Traveling across the Pacific this week, McCain sounded as though he needed convincing - but not much.
``It's an incredibly grueling affair that requires a lot of sacrifice on the part of family,'' he said by phone from Honolulu. ``I wouldn't give it serious thought until after my reelection in 1998, and then it might be too late.''
But at the moment, in a party with no obvious leader, McCain looks like a reasonable prospect.
His stature was certainly not diminished when President Clinton phoned him two days after Election Day to chat about campaign-finance reform, a longtime passion of the senator's.
McCain, though, served notice that he will be no pushover. After speaking to Clinton, he said that bipartisan cooperation on the issue, if it comes, would not absolve Congress of the responsibility to examine the Democrats' dealings with foreign contributors.
The son and grandson of Navy admirals, the snowy-headed McCain, 60, is poised to take over the chair of the powerful Commerce Committee, a position from which his defeated predecessor, Larry Pressler (R., S.D.), raised more than $1.6 million from political action committees - more than any other senator.
McCain does not deny the attractive fund-raising potential of the post.
``I'll play under the rules as they are written,'' McCain said. ``But it won't diminish my zeal for campaign-finance reform.''
With Sen. Russell D. Feingold (D., Wis.), McCain has been pushing the first bipartisan campaign-finance reform bill in a decade. They plan to reintroduce the measure in January.
A leading defense hawk, McCain has nonetheless consistently skewered the pork in the Pentagon budget. He opposes the construction of a third Seawolf nuclear-powered attack submarine and additional B-2 bombers.
McCain's mutinies against the party line have made him some enemies.
In 1994, he refused to campaign in Virginia for GOP Senate nominee Oliver North, a fellow Annapolis grad, even though McCain was then vice chairman of the National Republican Senatorial Committee.
McCain took a lead role in advocating the reestablishment of economic and diplomatic relations with Vietnam - in defiance of Republican opposition.
He has also worked closely with Sen. John Kerry (D., Mass.), a veteran who opposed the Vietnam War, to bring closure to the POW-MIA issue.
Once the leader of a rowdy clique in the Naval Academy's Class of 1958, McCain has never been predictable. Nor has his political trajectory.
He spent nearly six years in the Hoa Lo prison camp, tortured by his captors after refusing to be released ahead of his less-famous jail mates.
After his release in 1973, McCain resumed his military career, eventually working as Navy liaison with the U.S. Senate. He moved to Arizona with his second wife in 1981 and, when GOP Rep. John J. Rhodes decided to give up his seat, McCain won the nomination to succeed him.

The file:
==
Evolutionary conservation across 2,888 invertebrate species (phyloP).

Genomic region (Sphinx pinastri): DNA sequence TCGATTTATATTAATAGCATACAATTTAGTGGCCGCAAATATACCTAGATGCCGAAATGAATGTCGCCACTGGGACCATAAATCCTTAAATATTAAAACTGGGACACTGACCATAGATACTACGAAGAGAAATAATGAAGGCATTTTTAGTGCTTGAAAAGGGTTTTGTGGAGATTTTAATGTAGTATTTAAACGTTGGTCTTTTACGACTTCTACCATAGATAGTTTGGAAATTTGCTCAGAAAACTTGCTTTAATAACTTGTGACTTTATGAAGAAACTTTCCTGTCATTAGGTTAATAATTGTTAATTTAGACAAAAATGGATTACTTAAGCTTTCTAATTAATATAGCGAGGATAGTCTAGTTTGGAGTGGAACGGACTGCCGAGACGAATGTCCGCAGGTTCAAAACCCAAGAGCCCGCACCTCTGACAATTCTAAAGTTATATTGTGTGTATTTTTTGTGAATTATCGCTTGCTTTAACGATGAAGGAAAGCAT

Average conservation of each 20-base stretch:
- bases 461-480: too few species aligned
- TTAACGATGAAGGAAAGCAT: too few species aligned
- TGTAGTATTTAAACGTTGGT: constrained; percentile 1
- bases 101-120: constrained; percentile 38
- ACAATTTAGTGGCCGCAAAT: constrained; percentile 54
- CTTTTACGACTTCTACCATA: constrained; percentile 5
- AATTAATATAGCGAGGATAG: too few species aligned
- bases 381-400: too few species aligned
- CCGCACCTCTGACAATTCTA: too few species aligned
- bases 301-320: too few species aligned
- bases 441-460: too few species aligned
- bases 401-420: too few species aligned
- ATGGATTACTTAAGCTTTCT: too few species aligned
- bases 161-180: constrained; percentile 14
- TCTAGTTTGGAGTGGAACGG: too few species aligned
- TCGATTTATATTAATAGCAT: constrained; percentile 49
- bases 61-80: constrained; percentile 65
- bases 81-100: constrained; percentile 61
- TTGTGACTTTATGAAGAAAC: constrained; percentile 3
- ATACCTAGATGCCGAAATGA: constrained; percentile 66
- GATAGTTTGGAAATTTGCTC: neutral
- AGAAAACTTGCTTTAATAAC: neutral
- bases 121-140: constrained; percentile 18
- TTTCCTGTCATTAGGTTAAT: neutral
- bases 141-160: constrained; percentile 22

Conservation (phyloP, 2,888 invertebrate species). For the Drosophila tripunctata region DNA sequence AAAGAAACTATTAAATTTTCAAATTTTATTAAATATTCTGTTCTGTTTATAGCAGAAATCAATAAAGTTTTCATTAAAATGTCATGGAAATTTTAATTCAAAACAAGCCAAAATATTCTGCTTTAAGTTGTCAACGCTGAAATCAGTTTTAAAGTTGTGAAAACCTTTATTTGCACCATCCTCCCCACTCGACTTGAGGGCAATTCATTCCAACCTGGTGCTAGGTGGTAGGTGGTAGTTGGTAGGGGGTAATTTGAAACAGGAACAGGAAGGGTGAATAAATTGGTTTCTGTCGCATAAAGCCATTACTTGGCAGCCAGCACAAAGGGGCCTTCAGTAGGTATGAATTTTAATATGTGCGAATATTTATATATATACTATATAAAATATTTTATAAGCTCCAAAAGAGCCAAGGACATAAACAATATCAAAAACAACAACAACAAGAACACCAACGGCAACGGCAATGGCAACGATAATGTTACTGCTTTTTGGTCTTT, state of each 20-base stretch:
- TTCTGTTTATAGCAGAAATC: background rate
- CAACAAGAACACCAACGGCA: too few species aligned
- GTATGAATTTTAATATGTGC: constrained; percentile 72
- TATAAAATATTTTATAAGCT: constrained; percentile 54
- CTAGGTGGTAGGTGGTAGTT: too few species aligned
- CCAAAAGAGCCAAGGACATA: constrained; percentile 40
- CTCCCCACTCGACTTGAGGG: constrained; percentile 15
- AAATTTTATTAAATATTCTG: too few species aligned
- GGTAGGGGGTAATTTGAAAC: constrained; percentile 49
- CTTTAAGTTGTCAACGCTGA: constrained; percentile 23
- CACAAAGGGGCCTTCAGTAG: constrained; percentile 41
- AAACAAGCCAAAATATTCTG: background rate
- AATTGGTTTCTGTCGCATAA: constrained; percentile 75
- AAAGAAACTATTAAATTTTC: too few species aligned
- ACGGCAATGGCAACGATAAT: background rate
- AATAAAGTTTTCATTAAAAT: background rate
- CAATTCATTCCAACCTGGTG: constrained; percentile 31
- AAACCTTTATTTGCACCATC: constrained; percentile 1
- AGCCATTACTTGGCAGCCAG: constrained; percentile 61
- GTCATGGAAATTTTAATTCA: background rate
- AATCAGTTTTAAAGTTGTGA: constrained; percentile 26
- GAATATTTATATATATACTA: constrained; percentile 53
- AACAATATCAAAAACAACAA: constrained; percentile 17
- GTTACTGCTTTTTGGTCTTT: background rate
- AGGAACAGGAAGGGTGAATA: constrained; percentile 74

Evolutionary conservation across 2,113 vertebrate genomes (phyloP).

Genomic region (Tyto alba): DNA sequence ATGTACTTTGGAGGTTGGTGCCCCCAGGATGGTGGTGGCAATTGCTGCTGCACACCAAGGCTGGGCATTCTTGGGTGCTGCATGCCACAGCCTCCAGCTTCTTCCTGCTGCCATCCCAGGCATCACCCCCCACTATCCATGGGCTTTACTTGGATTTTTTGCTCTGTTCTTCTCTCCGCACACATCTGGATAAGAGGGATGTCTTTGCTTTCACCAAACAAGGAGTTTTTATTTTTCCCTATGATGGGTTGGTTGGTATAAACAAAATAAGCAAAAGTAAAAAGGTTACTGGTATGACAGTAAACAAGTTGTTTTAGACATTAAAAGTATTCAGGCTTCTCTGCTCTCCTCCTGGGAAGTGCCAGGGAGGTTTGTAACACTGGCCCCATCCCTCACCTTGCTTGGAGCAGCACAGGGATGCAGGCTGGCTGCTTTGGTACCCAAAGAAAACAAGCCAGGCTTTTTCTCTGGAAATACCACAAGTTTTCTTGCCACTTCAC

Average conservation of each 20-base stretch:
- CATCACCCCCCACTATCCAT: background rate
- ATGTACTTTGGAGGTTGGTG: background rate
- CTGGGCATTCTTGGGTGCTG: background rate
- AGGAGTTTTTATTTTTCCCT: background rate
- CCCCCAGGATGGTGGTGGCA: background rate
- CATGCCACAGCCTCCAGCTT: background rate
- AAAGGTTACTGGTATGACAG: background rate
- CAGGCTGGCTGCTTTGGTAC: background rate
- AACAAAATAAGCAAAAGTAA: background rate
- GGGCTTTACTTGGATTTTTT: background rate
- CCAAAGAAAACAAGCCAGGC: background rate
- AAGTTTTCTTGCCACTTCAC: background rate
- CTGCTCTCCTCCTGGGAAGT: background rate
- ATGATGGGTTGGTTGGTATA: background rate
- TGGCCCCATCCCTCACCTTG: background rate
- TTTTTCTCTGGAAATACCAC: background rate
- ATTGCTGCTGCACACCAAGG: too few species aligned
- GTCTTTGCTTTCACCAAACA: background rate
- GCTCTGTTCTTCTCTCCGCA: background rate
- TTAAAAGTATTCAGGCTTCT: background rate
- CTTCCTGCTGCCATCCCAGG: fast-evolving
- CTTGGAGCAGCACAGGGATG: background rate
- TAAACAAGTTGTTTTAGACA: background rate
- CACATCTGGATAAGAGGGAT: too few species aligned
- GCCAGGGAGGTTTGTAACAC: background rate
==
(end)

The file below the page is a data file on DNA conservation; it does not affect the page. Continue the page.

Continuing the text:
McCain eventually won retiring Sen. Barry Goldwater's seat in 1986. He quickly earned a reputation as a fiscal conservative and one who was unafraid to challenge President Ronald Reagan on foreign policy - an ``equal-opportunity critic'' as one colleague called him.
His quick rise was suddenly halted by the so-called Keating Five savings-and-loan scandal, in which McCain and four other senators were alleged to have interceded with bank regulators on behalf of financier Charles H. Keating Jr.
A lengthy ethics investigation ended in early 1991 with a mild rebuke for McCain, saying he had exercised poor judgment. Even so, he easily won reelection in 1992.
In 1994, his life was rocked again when it was revealed that his wife, Cindy, who had become addicted to painkillers during the early days of the Keating scandal, had been siphoning off prescription drugs from a medical assistance team she had set up in 1989 to work in developing countries. She narrowly escaped criminal indictment.
McCain's personal travails have not dimmed his aggressiveness in the Senate, where he has sometimes embarrassed GOP colleagues by identifying their patronage of pork. His volcanic temper and a strident manner are considered weak points, but most political observers praise his earnestness.
``He has a zealous commitment to politics that I've rarely seen in 30 years as a political consultant,'' said Bruce Merrill, who now teaches at Arizona State University. ``He is absolutely driven.''
Whether he is driven to a shot at the White House is an open issue. ``I don't know what his aspirations are; I'm not sure he does,'' said Michael Hellon, a GOP national committeeman from Arizona.
Although McCain spent the early stages of the presidential campaign as national chairman of the candidacy of Texas Sen. Phil Gramm, he signed on as senior adviser to Dole soon after Gramm dropped out, something not every politician could get away with.
Dole and McCain had grown close since last December's debate on committing U.S. troops to Bosnia. At that time, Dole revealed on the Senate floor that in the early 1970s he had worn a POW-MIA bracelet bearing the name of someone who was now a colleague - McCain.
The younger man had been unaware of this. In his nominating speech for Dole at the GOP convention, McCain said: ``A long time ago, in another walk of life, I was deprived of my liberty,'' and went on to publicly thank a fellow hero from another war.
``One of the more moving moments of an otherwise pedestrian convention,'' GOP consultant Doug Bailey said later.
This week, McCain said that he was still ``a little sad'' about Dole's defeat, although he admitted he saw it coming ``a long time ago.''
``One side of me, the practical side, said he probably can't win it,'' McCain said softly. ``You sort of accept that. And you soldier on.''